[serialposts]Back in June, the U.S. government released it’s annual Trafficking in Persons (TIP) Report. This report ranks 184 countries based on the work they are doing to combat human trafficking. The purpose of this report is not to point fingers and place blame. Instead, it’s meant to be a diplomacy tool. A tool that highlights how countries can work together to protect innocent people around the globe.
When determining how countries rank, the U.S. government looks at a variety of forms of human trafficking. Those that affect adults: forced labor, sex trafficking, bonded labor, debt bondage, involuntary servitude; and those that affect children: forced child labor, child soldiers, child sex trafficking. They look not only at the laws that each government has passed, but also how those laws are being enforced.
The TIP Report has been issued every year for the last fifteen years. In 2010, the U.S. was included in the rankings for the very first time. This only makes sense – why should we judge what other countries are doing if we aren’t willing to take a hard look at what we are doing in our own neighborhoods?
This year’s report shared some grim statistics. In her remarks on the release of the report, Hillary Rodham Clinton, Secretary of State, shared that that there are more people being exploited than ever before. The most recent estimates are that 27 million men, women, and children worldwide are victims of human trafficking. There are stories upon stories of people who have been caught up in this modern day slave trade.
Only 32 countries were ranked Tier 1, meaning not that it has no problem human trafficking, but that it has acknowledged the problem and is working to address it. That’s less than 2%!
Most countries fall squarely in the Tier 2 category, with 40 of them being on a “Watch List.” Most of these countries fail to meet the minimum standards, but are making significant efforts to improve. A handful of countries on the Watch List find themselves there because they have failed to live up to the commitments they previously made against human trafficking.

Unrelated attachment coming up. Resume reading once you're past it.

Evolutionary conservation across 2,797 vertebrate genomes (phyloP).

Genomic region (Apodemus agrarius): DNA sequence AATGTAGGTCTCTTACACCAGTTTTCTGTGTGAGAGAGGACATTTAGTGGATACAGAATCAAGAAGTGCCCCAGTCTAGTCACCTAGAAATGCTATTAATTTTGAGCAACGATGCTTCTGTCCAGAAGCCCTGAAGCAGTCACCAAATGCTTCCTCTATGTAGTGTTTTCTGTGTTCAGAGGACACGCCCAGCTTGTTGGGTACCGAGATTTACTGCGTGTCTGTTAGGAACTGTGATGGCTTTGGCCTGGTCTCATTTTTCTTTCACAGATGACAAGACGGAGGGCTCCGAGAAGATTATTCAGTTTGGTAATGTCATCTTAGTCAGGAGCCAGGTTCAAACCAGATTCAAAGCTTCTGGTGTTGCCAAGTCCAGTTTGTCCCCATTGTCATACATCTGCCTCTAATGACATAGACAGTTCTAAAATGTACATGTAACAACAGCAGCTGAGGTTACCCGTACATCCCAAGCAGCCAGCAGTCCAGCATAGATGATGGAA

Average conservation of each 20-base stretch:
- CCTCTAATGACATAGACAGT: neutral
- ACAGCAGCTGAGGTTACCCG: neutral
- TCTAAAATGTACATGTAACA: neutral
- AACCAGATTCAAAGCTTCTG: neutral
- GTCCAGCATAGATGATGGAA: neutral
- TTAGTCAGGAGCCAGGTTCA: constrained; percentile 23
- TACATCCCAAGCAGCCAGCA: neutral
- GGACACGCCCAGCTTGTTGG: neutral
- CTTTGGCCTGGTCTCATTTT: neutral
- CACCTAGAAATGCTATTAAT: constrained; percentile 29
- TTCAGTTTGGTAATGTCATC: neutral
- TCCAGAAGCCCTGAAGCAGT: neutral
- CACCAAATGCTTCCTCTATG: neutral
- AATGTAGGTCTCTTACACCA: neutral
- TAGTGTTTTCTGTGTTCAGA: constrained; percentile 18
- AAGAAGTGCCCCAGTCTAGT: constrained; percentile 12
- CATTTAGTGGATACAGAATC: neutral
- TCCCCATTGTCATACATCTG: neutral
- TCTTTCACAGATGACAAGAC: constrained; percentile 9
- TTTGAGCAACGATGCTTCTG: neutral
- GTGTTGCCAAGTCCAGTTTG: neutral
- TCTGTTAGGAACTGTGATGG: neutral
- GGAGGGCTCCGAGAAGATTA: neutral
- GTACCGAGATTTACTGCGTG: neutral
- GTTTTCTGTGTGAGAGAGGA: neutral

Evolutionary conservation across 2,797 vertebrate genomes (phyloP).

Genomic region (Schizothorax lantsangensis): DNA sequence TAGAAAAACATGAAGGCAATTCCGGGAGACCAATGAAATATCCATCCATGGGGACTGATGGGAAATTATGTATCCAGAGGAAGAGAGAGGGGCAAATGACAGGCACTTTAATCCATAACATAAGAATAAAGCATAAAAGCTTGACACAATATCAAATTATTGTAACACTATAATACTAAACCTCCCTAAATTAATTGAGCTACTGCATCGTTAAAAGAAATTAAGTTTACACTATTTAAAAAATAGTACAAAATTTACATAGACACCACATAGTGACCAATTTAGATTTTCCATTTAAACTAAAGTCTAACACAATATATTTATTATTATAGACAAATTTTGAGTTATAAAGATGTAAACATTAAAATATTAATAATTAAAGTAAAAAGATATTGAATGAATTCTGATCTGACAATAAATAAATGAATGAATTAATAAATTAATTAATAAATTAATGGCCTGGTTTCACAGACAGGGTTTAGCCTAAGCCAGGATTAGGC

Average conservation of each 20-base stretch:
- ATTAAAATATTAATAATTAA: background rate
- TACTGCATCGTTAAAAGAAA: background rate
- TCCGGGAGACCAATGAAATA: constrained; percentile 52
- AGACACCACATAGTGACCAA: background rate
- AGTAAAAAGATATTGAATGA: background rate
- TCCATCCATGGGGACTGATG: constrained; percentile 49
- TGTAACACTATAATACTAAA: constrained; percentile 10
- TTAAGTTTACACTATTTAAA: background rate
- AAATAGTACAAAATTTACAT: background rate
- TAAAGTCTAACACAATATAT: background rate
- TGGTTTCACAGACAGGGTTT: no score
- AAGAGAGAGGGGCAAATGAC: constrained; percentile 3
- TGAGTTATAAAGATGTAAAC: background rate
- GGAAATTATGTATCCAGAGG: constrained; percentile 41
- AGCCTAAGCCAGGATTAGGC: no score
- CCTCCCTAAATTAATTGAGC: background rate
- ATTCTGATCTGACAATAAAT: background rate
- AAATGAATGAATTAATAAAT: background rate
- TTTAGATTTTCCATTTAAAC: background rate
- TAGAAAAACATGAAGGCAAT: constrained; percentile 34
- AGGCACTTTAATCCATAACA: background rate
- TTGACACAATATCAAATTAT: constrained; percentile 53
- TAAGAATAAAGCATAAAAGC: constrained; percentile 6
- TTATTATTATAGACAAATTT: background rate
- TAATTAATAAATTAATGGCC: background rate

The saddest news from the report is that 23 countries were ranked Tier 3. Although that’s only slightly more than 1%, there were only 13 Tier 3 countries in the 2010 report. These countries are doing nothing to stop these atrocities from happening.
Interestingly enough, the report uses the Trafficking Victims Protection Act (TVPA) to determine the minimum standards for measurement – looking for laws that prevent, prosecute, and protect. It seems odd to me that Congress would use the TVPA as a tool to monitor other countries and yet fail to reauthorize the law before it expired just a couple of weeks ago.
But there is good news. Just last week the bill wasn’t even on the docket for the U.S. House Committee on Foreign Affairs. Because of public pressure, it was fast-tracked and passed – unanimously! There are still lots of steps before the bill is reauthorized, but this is just one small glimpse of how each person’s voice can make a difference in the fight to end human slavery.
There’s work to be done everywhere. From Tier 1 countries like the U.S. and France to Tier 3 countries like Iran and North Korea, millions of people are being exploited each year. Despite our efforts, the numbers don’t show drastic improvement.
We can no longer turn a blind eye and pretend it’s not happening. It is time to come together as a global community and strive for justice. The time to act is now.
What will you do to help end human trafficking?